One can be sure that that is all she can do. The Islamabad police can’t do anything either. The Safe City cameras will also not be able to pick up anything. To be sure, Jan knows who his abductors were or what they wanted. Nuts and bolts information will come out. Pieces will fall in place. None of that is an issue here. The real issue is whether those who did this will face the full force of the law? The answer to that is, sadly, no.

I said above that repression of dissent is nothing new in Pakistan. Let me now say that under this government, the methods have become much more effective. Killing people — unless they are in the remote peripheries of Khyber Pakhtunkhwa or Balochistan — is not a smart thing to do. More fear can be instilled through brief abductions and since neither the police nor the judiciary and certainly not this civilian government can move against the perpetrators, the practice will continue. It’s easy to execute and it works. It shows the abducted person how vulnerable (s)he is. It is effective precisely because it is psychological.

The other standard practice now is to get outspoken journalists fired from their jobs. That’s even more easy. In fact, this step is generally a precursor to later, more direct interventions. Once fired, other media houses can be advised to stay away from hiring the person. Some can take to YouTube and other social media platforms, but that doesn’t put much bread on the table. Also, if they do and persist in their “errant” ways, there’s always the effective technique of picking them up, having a word with them, informing them that they have taken the wrong road at the Y-junction and it will be good all round if they were to retrace their steps. And, of course, they didn’t know who picked them up is generally the parting advice.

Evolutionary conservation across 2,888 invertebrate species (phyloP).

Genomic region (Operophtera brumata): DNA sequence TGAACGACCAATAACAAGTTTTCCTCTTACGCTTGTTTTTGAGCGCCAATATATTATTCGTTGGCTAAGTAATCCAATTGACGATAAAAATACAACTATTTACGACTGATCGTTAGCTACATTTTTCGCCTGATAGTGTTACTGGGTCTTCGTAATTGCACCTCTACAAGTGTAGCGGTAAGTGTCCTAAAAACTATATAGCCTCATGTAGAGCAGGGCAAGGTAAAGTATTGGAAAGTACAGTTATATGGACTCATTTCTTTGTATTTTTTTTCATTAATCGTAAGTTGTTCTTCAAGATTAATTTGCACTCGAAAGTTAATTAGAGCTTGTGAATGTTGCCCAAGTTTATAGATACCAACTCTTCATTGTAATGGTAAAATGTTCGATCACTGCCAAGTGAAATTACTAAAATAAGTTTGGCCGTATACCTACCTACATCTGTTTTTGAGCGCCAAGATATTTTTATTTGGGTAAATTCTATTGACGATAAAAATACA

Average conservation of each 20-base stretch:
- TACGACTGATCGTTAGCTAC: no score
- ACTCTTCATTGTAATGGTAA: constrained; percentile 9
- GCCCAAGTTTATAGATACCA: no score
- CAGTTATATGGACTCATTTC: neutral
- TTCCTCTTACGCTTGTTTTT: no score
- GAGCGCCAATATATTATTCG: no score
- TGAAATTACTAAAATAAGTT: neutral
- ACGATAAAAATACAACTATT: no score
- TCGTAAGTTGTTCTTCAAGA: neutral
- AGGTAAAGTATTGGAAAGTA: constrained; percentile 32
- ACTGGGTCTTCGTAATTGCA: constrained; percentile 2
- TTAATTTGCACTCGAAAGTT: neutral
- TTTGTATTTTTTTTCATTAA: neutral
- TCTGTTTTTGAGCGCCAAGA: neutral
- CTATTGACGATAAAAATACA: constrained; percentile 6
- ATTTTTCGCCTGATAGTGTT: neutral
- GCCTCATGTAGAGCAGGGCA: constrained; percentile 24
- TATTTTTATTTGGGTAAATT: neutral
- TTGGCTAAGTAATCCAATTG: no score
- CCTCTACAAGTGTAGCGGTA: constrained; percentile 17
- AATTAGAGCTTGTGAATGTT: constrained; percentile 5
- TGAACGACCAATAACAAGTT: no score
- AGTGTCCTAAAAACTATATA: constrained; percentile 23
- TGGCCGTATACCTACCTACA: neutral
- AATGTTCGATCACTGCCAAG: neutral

Media owners are equally vulnerable. If they don’t play ball, income tax and other cases can sprout like mushrooms. NAB, now a simple blunt instrument in this government’s hands, can come knocking and it does. If anyone still thinks that NAB is about honest accountability, I am prepared to sell the Eiffel Tower to him.

Since real life is not a Hollywood flick and since you can’t hide in a warehouse with a disgruntled topnotch hacker, it’s difficult for people to not listen to such advice and follow it.

But these tactical gains are strategic losses. For a state to lose its own citizens is never a good thing and I say it as a deeply ironic understatement. It is also downright sloppy to get this kind of advertisement when we are presumably trying our best to inform the world of the repressive practices in neighbouring India. Jan’s incident has already been splashed across the international press. At least two foreign ambassadors in Islamabad have come on record with their condemnation.

Social media can be an obnoxious place. But for a state to think that tweets by people can endanger it is stupidity at its most stupid. Pakistan cannot become a North Korea or China or Iran. We are argumentative by nature. There’s a lot wrong with how social media is used. But picking up dissenters is not the way to go. Silencing people solves nothing. It just helps put the lid on the pressure cooker. The presumed tactical win is a strategic disaster in the long run.

The writer is a former News Editor of The Friday Times. He reluctantly tweets @ejazhaider

Editor's Note: This article was written before Matiullah Jan put out a YouTube video about the circumstances of his kidnapping.

The writer has an abiding interest in foreign and security policies and life’s ironies.